5 myths about outdoor air quality
There are lots of trees and not much traffic near my home, so I’m safe.
Having trees around our homes and workplaces make us feel better and healthier. Trees are definitely important for the environment, especially with regards to climate change, but do they actually reduce air pollution?
The relationship between trees and air pollution is not yet clear. Trees do absorb a lot of carbon dioxide (CO2), but they do not help much with more dangerous pollutants like PM2.5 or nitrogen oxides (NOx). These pollutants remain in the atmosphere.
Trees can also block pollutants from rising into the air. If there is a ‘roof’ where tree branches meet, such as on a beautiful boulevard, air quality can be worse because the pollutants cannot escape above the trees.
The sensors from nafas show that even in parts of Jabodetabek with lots of trees, such as Alam Sutera, air quality is poor. In June 2020, there was not a single day of good air quality in Alam Sutera, and even the day with the best AQI (107) was rated unhealthy for sensitive groups.
Trees are undeniably important and should be protected, but their presence does not mean we are safe from air pollution.
This is also the case if we live far from main roads. Air pollution can travel a long distance, even as far as 100km.1
Air pollution only affects people who are sensitive to it.
There are some groups of people who are sensitive to air pollution. They include children, the elderly, people with heart or lung conditions, pregnant women, people who work outdoors, and smokers. These people are more likely to experience symptoms like coughing and difficulty breathing due to air pollution.
However, anyone can be affected by air pollution, especially on days with poor air quality. People who are sensitive to air pollution are simply more at risk than the average person.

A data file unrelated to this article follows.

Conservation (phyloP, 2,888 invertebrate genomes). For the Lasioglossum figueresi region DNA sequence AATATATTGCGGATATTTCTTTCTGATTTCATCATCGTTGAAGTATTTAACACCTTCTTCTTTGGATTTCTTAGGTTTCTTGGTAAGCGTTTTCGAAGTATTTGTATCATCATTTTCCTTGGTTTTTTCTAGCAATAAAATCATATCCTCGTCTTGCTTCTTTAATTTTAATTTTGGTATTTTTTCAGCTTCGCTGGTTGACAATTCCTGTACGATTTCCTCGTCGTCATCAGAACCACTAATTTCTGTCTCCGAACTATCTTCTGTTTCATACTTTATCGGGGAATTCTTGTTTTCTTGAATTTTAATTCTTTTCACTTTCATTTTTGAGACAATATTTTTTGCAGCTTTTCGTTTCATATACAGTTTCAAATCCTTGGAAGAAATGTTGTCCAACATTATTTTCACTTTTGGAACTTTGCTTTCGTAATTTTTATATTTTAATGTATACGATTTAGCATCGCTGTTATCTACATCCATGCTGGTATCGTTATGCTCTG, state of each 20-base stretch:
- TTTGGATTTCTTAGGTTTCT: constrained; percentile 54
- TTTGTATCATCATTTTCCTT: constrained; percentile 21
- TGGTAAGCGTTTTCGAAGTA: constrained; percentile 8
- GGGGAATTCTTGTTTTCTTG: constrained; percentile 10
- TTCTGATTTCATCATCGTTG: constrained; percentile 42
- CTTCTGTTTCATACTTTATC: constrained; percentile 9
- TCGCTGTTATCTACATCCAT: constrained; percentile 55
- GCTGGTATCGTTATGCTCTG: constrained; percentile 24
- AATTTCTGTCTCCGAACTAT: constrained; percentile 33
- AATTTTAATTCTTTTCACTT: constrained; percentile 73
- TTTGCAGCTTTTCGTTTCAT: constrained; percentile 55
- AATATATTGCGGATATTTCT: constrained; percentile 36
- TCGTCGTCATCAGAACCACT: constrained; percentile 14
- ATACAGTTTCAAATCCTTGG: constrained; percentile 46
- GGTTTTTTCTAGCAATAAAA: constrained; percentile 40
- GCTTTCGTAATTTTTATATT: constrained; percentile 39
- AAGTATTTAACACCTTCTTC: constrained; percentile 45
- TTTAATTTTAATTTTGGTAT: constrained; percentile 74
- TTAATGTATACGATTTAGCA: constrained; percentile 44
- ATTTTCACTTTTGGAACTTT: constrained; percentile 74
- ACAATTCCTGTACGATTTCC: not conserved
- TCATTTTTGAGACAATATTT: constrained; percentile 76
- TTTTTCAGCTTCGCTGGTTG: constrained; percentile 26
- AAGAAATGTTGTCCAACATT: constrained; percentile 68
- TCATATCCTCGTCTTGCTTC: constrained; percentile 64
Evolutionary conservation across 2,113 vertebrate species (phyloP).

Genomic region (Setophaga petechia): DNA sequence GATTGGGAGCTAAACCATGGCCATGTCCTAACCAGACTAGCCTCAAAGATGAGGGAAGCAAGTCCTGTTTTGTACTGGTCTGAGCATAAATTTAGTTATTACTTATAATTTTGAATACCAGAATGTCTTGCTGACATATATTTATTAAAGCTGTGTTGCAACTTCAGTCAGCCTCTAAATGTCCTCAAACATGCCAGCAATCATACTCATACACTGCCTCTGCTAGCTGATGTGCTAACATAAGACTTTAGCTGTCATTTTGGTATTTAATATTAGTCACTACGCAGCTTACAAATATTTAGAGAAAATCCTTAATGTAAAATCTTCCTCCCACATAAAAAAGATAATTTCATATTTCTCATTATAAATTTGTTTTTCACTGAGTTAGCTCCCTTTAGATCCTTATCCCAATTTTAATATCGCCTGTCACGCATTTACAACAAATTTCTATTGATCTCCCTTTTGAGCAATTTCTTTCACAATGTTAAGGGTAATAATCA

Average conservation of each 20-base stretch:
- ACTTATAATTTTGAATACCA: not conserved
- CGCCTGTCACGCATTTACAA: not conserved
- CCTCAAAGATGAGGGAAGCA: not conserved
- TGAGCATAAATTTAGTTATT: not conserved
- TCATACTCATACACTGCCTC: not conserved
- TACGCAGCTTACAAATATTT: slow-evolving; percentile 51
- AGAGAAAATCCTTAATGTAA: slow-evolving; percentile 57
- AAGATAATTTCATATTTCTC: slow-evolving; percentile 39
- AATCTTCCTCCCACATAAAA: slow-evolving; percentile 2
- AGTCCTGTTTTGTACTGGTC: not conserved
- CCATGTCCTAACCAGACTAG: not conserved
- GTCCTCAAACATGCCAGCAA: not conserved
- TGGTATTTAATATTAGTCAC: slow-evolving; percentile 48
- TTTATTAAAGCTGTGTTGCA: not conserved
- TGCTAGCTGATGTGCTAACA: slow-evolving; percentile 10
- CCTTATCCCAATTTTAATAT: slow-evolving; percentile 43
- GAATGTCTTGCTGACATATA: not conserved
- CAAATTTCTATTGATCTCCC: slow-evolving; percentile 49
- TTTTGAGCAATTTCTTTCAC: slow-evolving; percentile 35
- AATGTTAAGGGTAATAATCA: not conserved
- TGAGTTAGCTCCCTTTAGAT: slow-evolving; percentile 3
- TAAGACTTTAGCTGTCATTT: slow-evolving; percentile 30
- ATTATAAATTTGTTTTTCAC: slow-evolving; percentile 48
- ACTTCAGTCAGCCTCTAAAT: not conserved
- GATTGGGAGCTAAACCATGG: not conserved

At least Jakarta’s air quality is better than Beijing’s.
Years ago, Jakarta did indeed have better air quality than notoriously polluted Beijing. Unfortunately, this is no longer true – in 2019, the World Air Quality Report by IQAir AirVisual announced that the air quality in Jakarta was 20% worse than in Beijing. Jakarta was ranked 126th of the world’s most polluted cities, while Beijing ranked 201st. Worse still was Bekasi, which came in at number 45.
While many Chinese cities still struggle with air pollution, their air is slowly getting cleaner. Government and industry policies are becoming stricter in China, and this is leading to improvements in air quality. In Indonesia, the opposite is true, and air pollution is actually increasing. In fact, research from the University of Chicago shows that Jakarta’s air quality is now so bad that it’s cutting 4.8 years off the average resident’s lifespan.
I’m healthy so air pollution doesn’t affect me.
Many people believe that if we are healthy, poor air quality will not affect us. Unfortunately, this is a myth. We all need to breathe air to live, so everyone is affected by air pollution, especially if we are exposed over a long period of time.
Living a healthy lifestyle – such as eating well, exercising regularly, and not smoking – will improve our health outcomes. However, it will not protect us from being affected by air pollution.
I can’t see air pollution, so it can’t be that bad.
Another myth is that if the air looks clean, it must be healthy. This is not true.
We tend to associate air pollution with visible pollution like smog and black smoke, but many pollutants are invisible or too small for us to see. Particulate matter (PM) particles are coloured brown or black, but we cannot see them because they are very small in size. For example, PM2.5 particles are just 2.5 microns big (one micron is one millionth of a metre), so they are impossible to see with the naked eye. We can only see them easily when they collect together and form smog. Other pollutants like carbon monoxide are clear gases, so we cannot see them at all.
This means that even if the air looks clear, air quality can still be poor. So, it is important to always check the Air Quality Index (AQI).
1Centre for Research on Energy and Clean Air. 2020. https://energyandcleanair.org/wp/wp-content/uploads/2020/08/Jakarta-Transboundary-Pollution_FINALEnglish.pdf